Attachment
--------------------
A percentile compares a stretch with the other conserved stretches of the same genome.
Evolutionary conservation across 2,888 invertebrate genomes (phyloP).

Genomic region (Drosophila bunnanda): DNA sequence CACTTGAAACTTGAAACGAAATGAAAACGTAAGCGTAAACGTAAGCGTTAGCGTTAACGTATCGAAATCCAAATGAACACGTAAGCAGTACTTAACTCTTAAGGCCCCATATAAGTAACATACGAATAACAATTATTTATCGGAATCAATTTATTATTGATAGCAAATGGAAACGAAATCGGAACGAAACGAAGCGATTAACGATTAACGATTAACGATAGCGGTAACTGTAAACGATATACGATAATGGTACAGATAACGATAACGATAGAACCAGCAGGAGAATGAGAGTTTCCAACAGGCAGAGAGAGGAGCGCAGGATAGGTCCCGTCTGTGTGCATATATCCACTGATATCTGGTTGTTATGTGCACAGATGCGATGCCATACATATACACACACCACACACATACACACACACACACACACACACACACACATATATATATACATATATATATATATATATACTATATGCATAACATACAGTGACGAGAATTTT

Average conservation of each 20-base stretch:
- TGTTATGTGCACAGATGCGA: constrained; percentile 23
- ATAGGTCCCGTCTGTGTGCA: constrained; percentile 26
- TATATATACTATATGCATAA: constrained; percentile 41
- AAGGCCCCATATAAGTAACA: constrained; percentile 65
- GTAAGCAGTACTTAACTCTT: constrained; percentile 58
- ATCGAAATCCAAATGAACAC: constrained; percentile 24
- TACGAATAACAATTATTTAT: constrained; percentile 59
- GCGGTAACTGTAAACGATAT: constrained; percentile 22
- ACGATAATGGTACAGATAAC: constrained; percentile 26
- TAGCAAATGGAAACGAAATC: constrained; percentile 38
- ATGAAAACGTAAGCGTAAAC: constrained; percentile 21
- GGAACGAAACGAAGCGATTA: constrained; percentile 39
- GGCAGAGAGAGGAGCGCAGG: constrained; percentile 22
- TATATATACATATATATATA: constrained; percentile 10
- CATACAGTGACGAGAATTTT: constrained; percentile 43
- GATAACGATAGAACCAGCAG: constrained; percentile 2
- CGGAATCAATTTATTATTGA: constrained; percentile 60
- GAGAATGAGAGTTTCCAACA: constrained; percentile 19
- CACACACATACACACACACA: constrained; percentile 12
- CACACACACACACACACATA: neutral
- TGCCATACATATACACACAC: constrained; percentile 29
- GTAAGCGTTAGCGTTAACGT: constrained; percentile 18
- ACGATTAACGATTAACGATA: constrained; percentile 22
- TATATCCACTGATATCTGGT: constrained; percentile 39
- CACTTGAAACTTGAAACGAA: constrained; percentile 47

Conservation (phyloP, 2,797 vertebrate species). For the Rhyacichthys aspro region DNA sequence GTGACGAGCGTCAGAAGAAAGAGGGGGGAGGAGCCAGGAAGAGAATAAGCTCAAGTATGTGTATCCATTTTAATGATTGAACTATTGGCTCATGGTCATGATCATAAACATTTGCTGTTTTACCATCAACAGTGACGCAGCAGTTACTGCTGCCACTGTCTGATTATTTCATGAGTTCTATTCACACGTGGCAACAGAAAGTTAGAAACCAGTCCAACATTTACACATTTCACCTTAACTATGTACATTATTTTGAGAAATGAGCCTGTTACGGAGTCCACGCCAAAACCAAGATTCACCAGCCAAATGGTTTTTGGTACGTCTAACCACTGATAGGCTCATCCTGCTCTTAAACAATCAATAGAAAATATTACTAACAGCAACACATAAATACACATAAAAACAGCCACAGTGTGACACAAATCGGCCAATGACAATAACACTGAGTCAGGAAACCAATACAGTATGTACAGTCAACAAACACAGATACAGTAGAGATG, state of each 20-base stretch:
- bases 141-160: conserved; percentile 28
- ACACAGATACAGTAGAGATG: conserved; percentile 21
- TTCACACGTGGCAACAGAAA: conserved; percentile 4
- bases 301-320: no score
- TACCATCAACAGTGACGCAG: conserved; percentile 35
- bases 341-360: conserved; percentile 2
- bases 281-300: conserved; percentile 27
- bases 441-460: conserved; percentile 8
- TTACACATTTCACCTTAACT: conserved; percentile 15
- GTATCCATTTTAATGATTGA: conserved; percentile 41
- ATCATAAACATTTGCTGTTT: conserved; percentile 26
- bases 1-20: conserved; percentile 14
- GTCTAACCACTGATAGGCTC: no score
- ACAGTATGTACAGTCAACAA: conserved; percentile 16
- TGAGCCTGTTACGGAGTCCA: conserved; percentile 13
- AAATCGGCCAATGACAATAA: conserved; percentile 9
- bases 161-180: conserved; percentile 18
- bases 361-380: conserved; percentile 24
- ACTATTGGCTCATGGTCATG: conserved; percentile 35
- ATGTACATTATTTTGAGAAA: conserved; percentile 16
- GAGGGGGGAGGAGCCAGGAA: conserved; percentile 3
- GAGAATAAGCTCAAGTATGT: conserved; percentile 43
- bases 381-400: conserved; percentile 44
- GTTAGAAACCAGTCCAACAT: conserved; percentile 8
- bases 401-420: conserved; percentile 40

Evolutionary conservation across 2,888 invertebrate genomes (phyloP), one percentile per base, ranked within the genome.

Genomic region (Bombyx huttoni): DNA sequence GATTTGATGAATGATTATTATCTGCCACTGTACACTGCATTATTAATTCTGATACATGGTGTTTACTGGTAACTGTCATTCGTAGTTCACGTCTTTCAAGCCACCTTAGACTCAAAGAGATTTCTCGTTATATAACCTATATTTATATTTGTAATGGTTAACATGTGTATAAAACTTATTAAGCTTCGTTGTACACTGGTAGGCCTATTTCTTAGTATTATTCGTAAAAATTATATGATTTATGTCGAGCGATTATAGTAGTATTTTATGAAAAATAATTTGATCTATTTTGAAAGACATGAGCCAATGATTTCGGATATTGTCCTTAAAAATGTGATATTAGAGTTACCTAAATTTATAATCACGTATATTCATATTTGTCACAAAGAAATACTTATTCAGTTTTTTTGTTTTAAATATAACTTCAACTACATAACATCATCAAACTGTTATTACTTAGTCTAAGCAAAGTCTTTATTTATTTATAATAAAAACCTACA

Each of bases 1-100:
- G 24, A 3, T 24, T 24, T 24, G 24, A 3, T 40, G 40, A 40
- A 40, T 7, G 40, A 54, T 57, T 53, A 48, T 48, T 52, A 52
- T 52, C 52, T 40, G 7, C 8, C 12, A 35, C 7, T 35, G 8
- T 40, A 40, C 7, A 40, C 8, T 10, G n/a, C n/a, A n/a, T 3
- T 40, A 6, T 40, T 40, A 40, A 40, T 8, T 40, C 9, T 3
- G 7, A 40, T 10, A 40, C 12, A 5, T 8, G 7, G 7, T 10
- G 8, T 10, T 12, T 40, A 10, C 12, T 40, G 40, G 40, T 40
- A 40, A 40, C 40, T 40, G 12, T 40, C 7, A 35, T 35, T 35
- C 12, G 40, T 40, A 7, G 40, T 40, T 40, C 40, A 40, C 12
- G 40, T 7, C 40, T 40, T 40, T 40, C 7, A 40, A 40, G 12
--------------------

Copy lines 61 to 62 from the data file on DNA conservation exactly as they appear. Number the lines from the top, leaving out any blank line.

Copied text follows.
- T 52, C 52, T 40, G 7, C 8, C 12, A 35, C 7, T 35, G 8
- T 40, A 40, C 7, A 40, C 8, T 10, G n/a, C n/a, A n/a, T 3